Alimony and Spousal Support Law

Alimony and spousal support law can be a controversial issue in divorce law, as many misconceptions surround spousal support requirements. Who is entitled to spousal support varies on a case by case basis but is usually rewarded to the spouse with significantly less income. Regardless of how long a couple has been married, no person is guaranteed alimony, and alimony payments are not partial to wives over husbands. Read more or get in touch with a local divorce attorney today with our free legal tool.

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Jeffrey Johnson is a legal writer with a focus on personal injury. He has worked on personal injury and sovereign immunity litigation in addition to experience in family, estate, and criminal law. He earned a J.D. from the University of Baltimore and has worked in legal offices and non-profits in Maryland, Texas, and North Carolina. He has also earned an MFA in screenwriting from Chapman Univer...

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UPDATED: Feb 18, 2021

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Alimony: Who Is Entitled to Spousal Support?

Spousal support can be an extremely confusing area of divorce law, and there are many misconceptions about it. Contrary to popular belief, spousal support is not guaranteed to a wife, nor is it an entitlement for being married for a certain period of time.

The truth is, no one is guaranteed spousal support regardless of how long they’ve been married, and spousal support can be paid to wives or husbands.

The purpose behind alimony is to allow a spouse with significantly less income to maintain a lifestyle similar to the one they enjoyed during the marriage. Spousal support is awarded on a case by case basis, and many factors are usually considered when a court decides whether, how much, and for how long alimony should be awarded.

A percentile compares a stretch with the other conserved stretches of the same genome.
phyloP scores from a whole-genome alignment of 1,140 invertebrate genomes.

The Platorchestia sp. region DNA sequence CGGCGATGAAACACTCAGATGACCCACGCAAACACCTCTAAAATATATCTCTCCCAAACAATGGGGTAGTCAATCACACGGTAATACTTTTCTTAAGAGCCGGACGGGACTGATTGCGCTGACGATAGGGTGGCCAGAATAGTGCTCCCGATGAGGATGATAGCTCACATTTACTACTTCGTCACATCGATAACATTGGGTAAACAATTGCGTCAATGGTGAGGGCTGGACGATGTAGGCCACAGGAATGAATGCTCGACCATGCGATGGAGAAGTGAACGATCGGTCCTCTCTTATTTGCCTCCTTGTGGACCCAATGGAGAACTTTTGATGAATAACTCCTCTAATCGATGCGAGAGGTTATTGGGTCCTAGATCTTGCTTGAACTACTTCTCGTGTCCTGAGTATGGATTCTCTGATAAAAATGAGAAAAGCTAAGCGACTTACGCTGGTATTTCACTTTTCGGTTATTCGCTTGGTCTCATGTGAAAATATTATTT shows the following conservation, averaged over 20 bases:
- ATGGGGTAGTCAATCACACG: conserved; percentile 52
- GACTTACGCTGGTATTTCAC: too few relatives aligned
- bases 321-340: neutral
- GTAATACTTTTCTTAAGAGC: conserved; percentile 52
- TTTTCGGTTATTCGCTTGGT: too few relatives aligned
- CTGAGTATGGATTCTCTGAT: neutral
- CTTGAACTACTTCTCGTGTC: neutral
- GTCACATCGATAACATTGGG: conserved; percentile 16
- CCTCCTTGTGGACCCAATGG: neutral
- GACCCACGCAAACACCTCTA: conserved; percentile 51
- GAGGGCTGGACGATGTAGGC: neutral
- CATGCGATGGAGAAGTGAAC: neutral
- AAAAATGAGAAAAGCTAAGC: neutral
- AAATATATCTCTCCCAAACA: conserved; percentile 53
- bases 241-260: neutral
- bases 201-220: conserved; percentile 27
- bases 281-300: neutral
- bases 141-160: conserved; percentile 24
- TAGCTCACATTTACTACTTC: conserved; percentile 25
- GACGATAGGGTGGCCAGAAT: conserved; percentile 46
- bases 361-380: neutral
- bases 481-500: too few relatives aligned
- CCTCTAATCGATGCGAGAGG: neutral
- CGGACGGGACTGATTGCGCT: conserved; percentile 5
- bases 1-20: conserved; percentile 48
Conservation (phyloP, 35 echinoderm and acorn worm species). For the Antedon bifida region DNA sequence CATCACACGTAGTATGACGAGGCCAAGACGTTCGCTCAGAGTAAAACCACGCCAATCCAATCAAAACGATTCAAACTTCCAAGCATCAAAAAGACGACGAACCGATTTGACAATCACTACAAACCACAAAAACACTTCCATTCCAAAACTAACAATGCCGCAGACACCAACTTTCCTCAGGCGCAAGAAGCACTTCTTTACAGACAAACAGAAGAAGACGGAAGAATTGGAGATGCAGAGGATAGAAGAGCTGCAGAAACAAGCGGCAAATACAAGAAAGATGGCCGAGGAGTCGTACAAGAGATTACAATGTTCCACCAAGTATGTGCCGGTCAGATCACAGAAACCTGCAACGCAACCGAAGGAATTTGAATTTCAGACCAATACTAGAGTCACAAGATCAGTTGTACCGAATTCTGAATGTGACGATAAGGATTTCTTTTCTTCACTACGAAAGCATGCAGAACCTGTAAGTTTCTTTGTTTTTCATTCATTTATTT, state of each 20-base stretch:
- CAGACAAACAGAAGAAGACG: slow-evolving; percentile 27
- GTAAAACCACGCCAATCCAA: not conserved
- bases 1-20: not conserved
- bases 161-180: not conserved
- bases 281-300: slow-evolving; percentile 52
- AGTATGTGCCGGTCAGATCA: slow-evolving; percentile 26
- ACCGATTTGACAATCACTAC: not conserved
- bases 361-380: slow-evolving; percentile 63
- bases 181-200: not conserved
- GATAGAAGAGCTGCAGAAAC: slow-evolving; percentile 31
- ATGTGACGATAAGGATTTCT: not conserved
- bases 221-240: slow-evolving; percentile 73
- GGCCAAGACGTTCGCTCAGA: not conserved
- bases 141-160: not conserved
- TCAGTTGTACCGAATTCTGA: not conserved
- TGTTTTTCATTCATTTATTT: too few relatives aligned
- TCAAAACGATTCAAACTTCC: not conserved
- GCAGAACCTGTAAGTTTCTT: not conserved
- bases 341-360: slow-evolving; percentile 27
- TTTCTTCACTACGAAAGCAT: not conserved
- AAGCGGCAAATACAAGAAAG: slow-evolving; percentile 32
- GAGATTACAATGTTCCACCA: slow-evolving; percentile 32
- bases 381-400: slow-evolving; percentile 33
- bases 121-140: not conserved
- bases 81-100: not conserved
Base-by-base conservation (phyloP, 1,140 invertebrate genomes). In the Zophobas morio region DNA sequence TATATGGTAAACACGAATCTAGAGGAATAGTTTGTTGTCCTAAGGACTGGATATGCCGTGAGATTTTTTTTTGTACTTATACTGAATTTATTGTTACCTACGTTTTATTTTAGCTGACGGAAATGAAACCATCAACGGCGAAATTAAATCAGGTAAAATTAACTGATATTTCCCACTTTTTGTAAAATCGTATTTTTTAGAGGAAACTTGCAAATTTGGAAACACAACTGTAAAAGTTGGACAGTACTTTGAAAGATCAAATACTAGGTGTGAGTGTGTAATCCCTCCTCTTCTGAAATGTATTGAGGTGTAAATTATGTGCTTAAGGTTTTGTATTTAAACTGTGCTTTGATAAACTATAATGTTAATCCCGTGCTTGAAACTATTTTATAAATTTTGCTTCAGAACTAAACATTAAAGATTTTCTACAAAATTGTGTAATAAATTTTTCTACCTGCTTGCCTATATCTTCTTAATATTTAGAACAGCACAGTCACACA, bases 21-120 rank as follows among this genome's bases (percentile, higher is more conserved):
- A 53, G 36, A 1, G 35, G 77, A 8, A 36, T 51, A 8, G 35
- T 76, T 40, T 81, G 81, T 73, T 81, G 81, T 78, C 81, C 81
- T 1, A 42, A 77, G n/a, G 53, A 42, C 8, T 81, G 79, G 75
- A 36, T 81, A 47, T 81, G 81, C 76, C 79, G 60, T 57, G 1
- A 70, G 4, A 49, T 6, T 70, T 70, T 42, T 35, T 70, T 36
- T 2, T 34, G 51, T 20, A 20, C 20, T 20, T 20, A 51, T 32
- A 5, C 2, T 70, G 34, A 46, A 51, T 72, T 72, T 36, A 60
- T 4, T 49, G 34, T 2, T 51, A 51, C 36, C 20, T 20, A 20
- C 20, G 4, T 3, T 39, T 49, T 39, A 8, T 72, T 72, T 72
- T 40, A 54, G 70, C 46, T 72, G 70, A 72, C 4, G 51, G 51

Factors the court may consider include:

  • The length of the marriage
  • The needs of the spouse requesting alimony
  • The ability of the supporting spouse to pay alimony, and
  • The relative age, health, education, and work experience of both parties.

A spouse receiving alimony is generally expected to become self-sufficient at some point. However, a supported spouse who was a homemaker for the entirety of a long marriage may not be reasonably expected to become self-sufficient, and in these cases, spouses are sometimes awarded permanent alimony.

Typical situations that will cause spousal support to be terminated include: if the person receiving spousal support remarries, in the event of the death of one of the parties, or when the person receiving the support shares a home with a romantic partner.

It is also possible to modify spousal support payments upward or downward in the case that the income for either spouse is changed. For guidance in your specific situation, consult with a family law attorney who understands the divorce law in your state.

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